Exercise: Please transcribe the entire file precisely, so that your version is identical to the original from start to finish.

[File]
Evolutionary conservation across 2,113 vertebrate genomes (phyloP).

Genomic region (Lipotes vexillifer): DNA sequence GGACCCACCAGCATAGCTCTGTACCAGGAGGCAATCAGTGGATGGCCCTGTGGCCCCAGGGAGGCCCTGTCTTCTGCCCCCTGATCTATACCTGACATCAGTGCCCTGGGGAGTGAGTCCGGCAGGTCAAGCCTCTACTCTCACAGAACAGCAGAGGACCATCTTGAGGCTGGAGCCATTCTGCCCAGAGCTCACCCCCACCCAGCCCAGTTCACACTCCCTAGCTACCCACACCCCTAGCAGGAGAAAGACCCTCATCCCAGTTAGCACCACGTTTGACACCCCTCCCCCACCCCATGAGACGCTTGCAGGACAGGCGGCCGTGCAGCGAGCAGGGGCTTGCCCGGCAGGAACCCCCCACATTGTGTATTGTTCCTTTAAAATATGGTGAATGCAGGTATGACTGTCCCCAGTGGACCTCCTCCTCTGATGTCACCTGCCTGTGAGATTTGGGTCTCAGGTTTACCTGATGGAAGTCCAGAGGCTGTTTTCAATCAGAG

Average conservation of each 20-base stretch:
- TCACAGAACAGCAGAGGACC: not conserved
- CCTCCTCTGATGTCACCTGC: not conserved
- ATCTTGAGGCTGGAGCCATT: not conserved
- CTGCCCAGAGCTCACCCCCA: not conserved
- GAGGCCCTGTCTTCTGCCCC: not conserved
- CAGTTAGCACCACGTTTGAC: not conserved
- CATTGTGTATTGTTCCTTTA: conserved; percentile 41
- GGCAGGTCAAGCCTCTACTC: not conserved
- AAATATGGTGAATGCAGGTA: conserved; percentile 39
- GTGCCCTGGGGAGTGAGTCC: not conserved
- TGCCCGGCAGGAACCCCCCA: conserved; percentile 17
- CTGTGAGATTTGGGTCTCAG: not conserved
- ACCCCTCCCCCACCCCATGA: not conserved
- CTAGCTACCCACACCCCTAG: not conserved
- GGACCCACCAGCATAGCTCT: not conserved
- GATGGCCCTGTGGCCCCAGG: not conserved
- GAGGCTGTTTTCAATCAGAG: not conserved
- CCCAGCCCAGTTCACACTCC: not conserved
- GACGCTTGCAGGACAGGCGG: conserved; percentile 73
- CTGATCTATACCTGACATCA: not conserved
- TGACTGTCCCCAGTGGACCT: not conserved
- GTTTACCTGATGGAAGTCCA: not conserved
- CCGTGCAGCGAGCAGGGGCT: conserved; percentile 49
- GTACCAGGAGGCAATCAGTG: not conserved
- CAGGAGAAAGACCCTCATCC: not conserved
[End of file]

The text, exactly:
Evolutionary conservation across 2,113 vertebrate genomes (phyloP).

Genomic region (Lipotes vexillifer): DNA sequence GGACCCACCAGCATAGCTCTGTACCAGGAGGCAATCAGTGGATGGCCCTGTGGCCCCAGGGAGGCCCTGTCTTCTGCCCCCTGATCTATACCTGACATCAGTGCCCTGGGGAGTGAGTCCGGCAGGTCAAGCCTCTACTCTCACAGAACAGCAGAGGACCATCTTGAGGCTGGAGCCATTCTGCCCAGAGCTCACCCCCACCCAGCCCAGTTCACACTCCCTAGCTACCCACACCCCTAGCAGGAGAAAGACCCTCATCCCAGTTAGCACCACGTTTGACACCCCTCCCCCACCCCATGAGACGCTTGCAGGACAGGCGGCCGTGCAGCGAGCAGGGGCTTGCCCGGCAGGAACCCCCCACATTGTGTATTGTTCCTTTAAAATATGGTGAATGCAGGTATGACTGTCCCCAGTGGACCTCCTCCTCTGATGTCACCTGCCTGTGAGATTTGGGTCTCAGGTTTACCTGATGGAAGTCCAGAGGCTGTTTTCAATCAGAG

Average conservation of each 20-base stretch:
- TCACAGAACAGCAGAGGACC: not conserved
- CCTCCTCTGATGTCACCTGC: not conserved
- ATCTTGAGGCTGGAGCCATT: not conserved
- CTGCCCAGAGCTCACCCCCA: not conserved
- GAGGCCCTGTCTTCTGCCCC: not conserved
- CAGTTAGCACCACGTTTGAC: not conserved
- CATTGTGTATTGTTCCTTTA: conserved; percentile 41
- GGCAGGTCAAGCCTCTACTC: not conserved
- AAATATGGTGAATGCAGGTA: conserved; percentile 39
- GTGCCCTGGGGAGTGAGTCC: not conserved
- TGCCCGGCAGGAACCCCCCA: conserved; percentile 17
- CTGTGAGATTTGGGTCTCAG: not conserved
- ACCCCTCCCCCACCCCATGA: not conserved
- CTAGCTACCCACACCCCTAG: not conserved
- GGACCCACCAGCATAGCTCT: not conserved
- GATGGCCCTGTGGCCCCAGG: not conserved
- GAGGCTGTTTTCAATCAGAG: not conserved
- CCCAGCCCAGTTCACACTCC: not conserved
- GACGCTTGCAGGACAGGCGG: conserved; percentile 73
- CTGATCTATACCTGACATCA: not conserved
- TGACTGTCCCCAGTGGACCT: not conserved
- GTTTACCTGATGGAAGTCCA: not conserved
- CCGTGCAGCGAGCAGGGGCT: conserved; percentile 49
- GTACCAGGAGGCAATCAGTG: not conserved
- CAGGAGAAAGACCCTCATCC: not conserved